Tuesday, May 24, 2016

ABCs of My Vinyl Collection (Letter C, Part 4)

As the next three installments of this series will illustrate, man cannot live on indie pop alone... but I do try. You don't usually find hit-makers around here, and this might be a yawner to many of you, but what I loved most about the Cars was that they were unifiers. In my neck of the woods, the band was beloved by new wavers, punks, jocks and hoods in equal numbers. Their music was just that diverse and digestible. That's especially true of the early years. By 'Heartbeat City,' that image may have been altered a bit. Even though it's not true, many of us like to think a band is all ours, and that was an impossible feeling when the Cars had four top 20 singles that year and seemed to be on MTV every hour.

As for me, by 1984, I didn't mind sharing the Cars one bit. Even though the photo above seems to prove otherwise, I had more or less moved on to other things. I did see the Cars that summer in a huge outdoor theater. Wang Chung opened. The parent of one of my friends drove us the three hours to the suburbs of Chicago for the show. It was one of my first concerts, and any excuse to leave the sticks for the big city felt exciting. What I remember most vividly, though, was seeing a flyer for upcoming shows later in the month and wishing I could come back for Pretenders with Simple Minds and Elvis Costello and the Attractions with Nick Lowe and His Cowboy Outfit. That's not exactly a moving concert review.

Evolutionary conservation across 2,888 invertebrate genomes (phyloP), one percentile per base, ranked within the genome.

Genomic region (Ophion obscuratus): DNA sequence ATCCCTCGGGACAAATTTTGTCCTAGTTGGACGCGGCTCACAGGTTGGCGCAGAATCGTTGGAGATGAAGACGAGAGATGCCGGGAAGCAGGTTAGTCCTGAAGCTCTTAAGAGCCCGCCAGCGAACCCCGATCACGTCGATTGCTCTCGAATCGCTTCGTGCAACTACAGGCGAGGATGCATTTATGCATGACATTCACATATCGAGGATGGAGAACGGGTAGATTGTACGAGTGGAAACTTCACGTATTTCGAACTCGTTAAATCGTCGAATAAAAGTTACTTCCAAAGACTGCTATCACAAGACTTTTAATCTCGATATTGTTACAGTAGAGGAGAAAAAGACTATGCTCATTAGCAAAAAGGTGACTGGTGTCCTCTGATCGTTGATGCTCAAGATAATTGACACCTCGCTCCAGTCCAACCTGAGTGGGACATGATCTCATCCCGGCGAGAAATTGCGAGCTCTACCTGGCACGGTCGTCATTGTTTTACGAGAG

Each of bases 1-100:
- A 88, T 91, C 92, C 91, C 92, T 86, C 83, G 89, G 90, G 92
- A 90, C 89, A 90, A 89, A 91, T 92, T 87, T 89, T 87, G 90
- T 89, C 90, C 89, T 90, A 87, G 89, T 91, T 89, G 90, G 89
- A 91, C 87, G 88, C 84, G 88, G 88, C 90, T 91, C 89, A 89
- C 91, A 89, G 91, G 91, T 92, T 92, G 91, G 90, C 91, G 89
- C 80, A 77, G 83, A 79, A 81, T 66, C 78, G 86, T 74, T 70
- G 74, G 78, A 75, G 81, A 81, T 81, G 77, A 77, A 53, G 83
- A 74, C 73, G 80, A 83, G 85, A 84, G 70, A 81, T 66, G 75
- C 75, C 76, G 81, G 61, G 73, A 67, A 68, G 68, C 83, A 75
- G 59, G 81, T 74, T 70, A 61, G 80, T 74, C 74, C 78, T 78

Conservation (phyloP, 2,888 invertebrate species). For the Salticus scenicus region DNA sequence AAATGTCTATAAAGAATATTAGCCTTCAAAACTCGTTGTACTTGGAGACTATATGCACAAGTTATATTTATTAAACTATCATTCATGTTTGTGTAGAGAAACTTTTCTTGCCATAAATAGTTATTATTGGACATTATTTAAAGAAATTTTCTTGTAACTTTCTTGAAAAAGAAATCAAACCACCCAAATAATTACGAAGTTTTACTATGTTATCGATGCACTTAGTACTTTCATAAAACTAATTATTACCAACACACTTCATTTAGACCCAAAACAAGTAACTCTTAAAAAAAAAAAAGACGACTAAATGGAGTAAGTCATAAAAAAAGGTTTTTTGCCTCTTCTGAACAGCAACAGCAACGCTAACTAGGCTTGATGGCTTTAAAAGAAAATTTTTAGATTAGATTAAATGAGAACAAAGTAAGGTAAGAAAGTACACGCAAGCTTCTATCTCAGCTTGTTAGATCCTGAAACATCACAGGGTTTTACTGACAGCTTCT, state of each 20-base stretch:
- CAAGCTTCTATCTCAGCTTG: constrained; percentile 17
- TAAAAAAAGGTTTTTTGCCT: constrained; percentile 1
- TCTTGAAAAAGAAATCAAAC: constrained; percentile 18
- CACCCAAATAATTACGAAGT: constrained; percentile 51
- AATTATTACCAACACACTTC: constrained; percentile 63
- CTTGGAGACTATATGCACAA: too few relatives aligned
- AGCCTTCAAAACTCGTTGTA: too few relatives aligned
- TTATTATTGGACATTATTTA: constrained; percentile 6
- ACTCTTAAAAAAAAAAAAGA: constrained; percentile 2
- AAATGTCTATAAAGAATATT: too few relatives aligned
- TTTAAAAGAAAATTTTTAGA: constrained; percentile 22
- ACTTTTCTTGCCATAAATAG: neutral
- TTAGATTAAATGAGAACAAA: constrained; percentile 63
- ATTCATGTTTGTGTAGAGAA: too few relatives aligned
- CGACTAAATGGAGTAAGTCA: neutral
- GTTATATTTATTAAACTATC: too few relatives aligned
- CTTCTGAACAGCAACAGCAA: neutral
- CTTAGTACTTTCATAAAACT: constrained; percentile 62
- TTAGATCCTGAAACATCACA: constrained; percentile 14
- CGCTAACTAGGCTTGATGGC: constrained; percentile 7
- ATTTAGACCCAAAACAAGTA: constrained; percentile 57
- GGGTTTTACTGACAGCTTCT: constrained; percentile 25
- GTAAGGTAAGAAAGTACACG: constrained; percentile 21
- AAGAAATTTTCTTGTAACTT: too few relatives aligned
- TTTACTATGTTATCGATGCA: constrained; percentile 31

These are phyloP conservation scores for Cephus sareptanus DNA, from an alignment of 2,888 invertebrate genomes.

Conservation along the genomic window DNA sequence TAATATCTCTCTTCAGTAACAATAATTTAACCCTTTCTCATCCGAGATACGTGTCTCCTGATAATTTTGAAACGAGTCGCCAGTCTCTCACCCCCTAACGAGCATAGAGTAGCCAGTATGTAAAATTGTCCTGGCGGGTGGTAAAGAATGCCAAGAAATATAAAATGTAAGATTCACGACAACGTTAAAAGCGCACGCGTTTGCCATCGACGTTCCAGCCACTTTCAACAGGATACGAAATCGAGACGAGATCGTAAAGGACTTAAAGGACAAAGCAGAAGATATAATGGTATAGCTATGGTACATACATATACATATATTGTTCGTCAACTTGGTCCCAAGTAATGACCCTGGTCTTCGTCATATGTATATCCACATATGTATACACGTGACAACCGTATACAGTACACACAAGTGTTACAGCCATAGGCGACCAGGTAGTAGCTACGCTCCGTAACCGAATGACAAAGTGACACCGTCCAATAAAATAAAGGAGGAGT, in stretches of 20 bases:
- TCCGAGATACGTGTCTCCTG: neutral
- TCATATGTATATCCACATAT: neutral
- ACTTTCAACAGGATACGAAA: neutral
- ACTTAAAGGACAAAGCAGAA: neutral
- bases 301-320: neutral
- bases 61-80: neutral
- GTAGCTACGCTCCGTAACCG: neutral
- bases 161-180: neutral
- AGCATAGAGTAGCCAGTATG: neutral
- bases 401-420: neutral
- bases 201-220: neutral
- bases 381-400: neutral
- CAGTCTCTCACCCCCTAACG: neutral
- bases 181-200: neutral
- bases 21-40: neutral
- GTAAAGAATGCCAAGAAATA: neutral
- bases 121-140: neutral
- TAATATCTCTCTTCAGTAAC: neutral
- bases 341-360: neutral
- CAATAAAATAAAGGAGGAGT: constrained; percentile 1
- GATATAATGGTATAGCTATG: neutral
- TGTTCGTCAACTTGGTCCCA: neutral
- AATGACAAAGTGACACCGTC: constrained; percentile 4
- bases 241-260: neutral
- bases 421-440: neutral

You're all quite familiar with the band's first six albums. So, let's listen to something from the seventh. Frontman Ric Ocasek boldly stated for decades that the Cars would never get back together. The death of Benjamin Orr in 2000 seemed to further cement that sentiment. Never say never. The four remaining members released 'Move This' in 2010. Once again, the music went down easy. It was as if no time had passed at all. The album came out in May, but they had a walk-up 7" released for Record Store Day a few weeks earlier. Both sides of the single would be part of the album, and I knew it, but I didn't have the patience. So, today, here is that single. I have no idea if there will be more new music from the Cars, but I do know Ocasek could write this catchy power pop in his sleep.

"Sad Song"
"Blue Tip"

10 comments:

George said...

There's something about this comment "You're all quite familiar with the band's first six albums." that is great. The assumption that all of us must know and like them, because to be unfamiliar is surely a sign of madness/idiocy/bad taste. It's something I'm guilty of too, I suspect. And of course, Brian, I am totally UNFAMILIAR with any albums by The Cars. Sorry.

Brian said...

Hey George. Never considered the possibility they weren't huge in the UK. All seven albums charted well here. Five of them were top 10 and there were 18 charting singles. Not nearly as impressive in your neck of the woods. Two of the albums didn't even chart at all. Thanks for the lesson. Do your research!

George said...

No Brian, I'm not saying they didn't chart, they probably did. I meant to say that I was unfamiliar with any of their albums (which, by implication, means I'm not very familiar with their songs, apart from 3 or 4 charting singles.)